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  • Revolutionary Subjects: German Literatures and the Limits of Aesthetic Solidarity with Latin America by Jamie H. Trnka
  • Andreas Stuhlmann
Jamie H. Trnka. Revolutionary Subjects: German Literatures and the Limits of Aesthetic Solidarity with Latin America. De Gruyter, 2015. 318 pp. Cloth, $114.99.

Revolutionary Subjects explores the ways in which literatures in East and West Germany engaged with Latin American cultures, literatures, and revolutionary spirit during the 1970s and 1980s. The discourse around [End Page 172] Latin America in both German states was framed not only by the Cold War but also by an increasing interest in the continent as an artistic, social, and political laboratory of progressive ideas. Quoting Arjun Appadurai, Jamie H. Trnka refers to these imagined Latin Americas as a "staging ground for action" (50). She examines "aesthetic solidarities" as a practice in which the political, the ideological, and the poetic undergo a Verdichtung that "signifies both the increasing density of cross-border relationships" and "the aesthetic strategy of casting those relationships in poetic terms" (2–3). Verdichtung echoes Jacques Rancière's claim that "the real must be fictionalized in order to be thought" (quoted in Trnka 291).

Trnka articulates a "need to intervene into cosmopolitan rights discourses that often bypass the international en route to the transnational and the global, discourses that attend inadequately to modes of thinking intersubjectivity that are solidary but not necessarily rooted in the kind of sympathetic imagination that is built on identification with an Other" (61–62). Stripping away all of what Susanne Zantop calls "colonial fantasies," Trnka recognizes a Latin America that is decolonizing as a particular Other and challenges the hierarchical model that divided the globe into first, second, and third worlds. In Martha Nussbaum's work, Trnka finds a model for identification with an Other and derives from it a "geo-cultural intersubjectivity" (272), providing depth of focus to the rights discourse, the identification through solidarity, and the de/construction of the Latin American revolutionary subject.

The analysis of the formation of the revolutionary subject and the exploration of literature's capacity to expand the limits of aesthetic solidarity are woven in different ways into the case studies on Hans Magnus Enzensberger, Volker Braun, Heiner Müller, and F. C. Delius. Trnka interprets Enzensberger's documentary drama Das Verhör von Habana (1970; The Havana Inquiry, 1974) in the context of his essayistic work for the journal Kursbuch. Enzensberger practices aesthetic solidarity as a translator and documentarist using transcripts of testimonies from the Bay of Pigs trial for his play. For her interpretation, Trnka draws mostly on Enzensberger's essay series Berliner Gemeinplätze (Berlin platitudes), but it also would be interesting to confront the text with his essays on Weiss, his collection Freisprüche (Acquittals), and his other translations.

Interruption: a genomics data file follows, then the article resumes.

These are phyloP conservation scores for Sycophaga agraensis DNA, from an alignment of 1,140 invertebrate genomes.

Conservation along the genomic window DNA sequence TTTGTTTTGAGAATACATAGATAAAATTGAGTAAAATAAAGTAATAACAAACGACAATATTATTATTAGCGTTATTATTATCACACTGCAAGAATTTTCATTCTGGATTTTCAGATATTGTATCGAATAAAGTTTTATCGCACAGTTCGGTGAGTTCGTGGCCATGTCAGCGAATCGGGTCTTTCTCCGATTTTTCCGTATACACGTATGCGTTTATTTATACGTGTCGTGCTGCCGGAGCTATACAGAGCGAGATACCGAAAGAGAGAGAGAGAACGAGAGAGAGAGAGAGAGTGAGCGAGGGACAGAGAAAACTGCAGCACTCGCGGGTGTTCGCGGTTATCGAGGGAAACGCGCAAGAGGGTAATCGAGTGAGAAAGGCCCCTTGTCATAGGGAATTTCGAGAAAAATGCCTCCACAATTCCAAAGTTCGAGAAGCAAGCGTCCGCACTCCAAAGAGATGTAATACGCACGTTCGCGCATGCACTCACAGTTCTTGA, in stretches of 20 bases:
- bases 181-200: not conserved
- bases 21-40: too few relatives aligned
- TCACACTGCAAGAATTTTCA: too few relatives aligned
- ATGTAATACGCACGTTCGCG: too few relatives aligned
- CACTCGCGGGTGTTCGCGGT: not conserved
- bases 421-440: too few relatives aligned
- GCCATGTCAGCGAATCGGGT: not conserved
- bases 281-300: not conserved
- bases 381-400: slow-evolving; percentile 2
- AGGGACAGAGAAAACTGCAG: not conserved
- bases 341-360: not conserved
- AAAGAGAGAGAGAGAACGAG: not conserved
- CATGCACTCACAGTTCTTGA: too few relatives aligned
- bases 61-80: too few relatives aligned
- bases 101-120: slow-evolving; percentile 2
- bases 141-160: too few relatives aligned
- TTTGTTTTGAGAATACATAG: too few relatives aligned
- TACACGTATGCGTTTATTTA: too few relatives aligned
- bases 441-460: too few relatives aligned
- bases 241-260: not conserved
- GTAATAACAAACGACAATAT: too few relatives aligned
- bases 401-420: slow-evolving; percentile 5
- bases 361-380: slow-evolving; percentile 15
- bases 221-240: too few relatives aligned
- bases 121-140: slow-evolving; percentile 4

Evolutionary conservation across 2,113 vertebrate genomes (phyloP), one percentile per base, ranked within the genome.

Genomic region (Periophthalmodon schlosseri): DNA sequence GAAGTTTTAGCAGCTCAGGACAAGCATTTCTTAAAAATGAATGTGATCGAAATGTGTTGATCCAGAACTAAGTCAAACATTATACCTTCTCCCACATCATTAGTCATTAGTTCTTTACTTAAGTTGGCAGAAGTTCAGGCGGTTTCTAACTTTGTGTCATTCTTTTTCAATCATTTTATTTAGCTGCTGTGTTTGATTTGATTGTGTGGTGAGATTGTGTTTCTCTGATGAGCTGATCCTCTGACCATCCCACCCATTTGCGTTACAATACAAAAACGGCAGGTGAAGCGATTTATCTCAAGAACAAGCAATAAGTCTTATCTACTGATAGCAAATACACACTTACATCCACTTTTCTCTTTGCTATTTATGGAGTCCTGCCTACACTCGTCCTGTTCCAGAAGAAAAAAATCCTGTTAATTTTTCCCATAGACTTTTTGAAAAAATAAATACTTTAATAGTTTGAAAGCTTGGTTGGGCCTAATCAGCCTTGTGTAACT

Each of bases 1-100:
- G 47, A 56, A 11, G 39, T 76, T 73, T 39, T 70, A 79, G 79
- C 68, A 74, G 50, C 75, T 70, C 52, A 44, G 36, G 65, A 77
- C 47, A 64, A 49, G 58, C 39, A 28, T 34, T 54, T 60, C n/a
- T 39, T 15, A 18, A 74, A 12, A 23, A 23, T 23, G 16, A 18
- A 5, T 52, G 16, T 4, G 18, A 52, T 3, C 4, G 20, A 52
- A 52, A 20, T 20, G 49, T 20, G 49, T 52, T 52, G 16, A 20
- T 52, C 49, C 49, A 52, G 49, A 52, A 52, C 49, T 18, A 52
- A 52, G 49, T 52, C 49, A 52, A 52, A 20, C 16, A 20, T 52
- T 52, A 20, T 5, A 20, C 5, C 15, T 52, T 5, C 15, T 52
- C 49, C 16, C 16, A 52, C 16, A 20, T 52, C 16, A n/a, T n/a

Braun's "aesthetic battle" (166) in Guevara oder der Sonnenstaat (1976; Guevara, or Sun country) stands in sharp contrast to Enzensberger's play. For Braun, the impossible yet necessary struggle of the revolutionary subject is located "at a geopolitical limit (Second World/Third World) that [End Page 173] Braun seeks to confront with a geocultural alternative that takes shape on the shifting ground" between German utopian thinking and Cuban revolutionary thought (166). Not surprisingly, Braun's poetics reject East German social realist aesthetics and Soviet guidelines. His Neuer Mensch/Hombre nuevo appears as a possible synthesis of a critical dialectic and takes shape in the figure of Tania La Guerillera. "The New Man is a woman," concludes Trnka (164).

In Der Auftrag (1979; The Mission, 1995), Müller places aesthetic solidarity within a larger narrative of revolution and resistance that erupt in "antisystemic and decolonial thrusts" (212) aiming to destabilize the geopolitical order of the Cold War and the European unified subject position. In Müller's postdramatic aesthetics, historical characters are exploded, fragmented, reassembled, and the body becomes "a site of revolution and counterrevolution" (212). This aesthetic program of Der Auftrag, Trnka argues, is an overt critique of both the White Russian Revolutionaries and Stalinism.

Delius's novel Adenauerplatz (1984; Adenauer Square) uses the lens of the German-Chilean Felipe Gerlach, who lives as a political refugee in Germany. The novel traces the topic...


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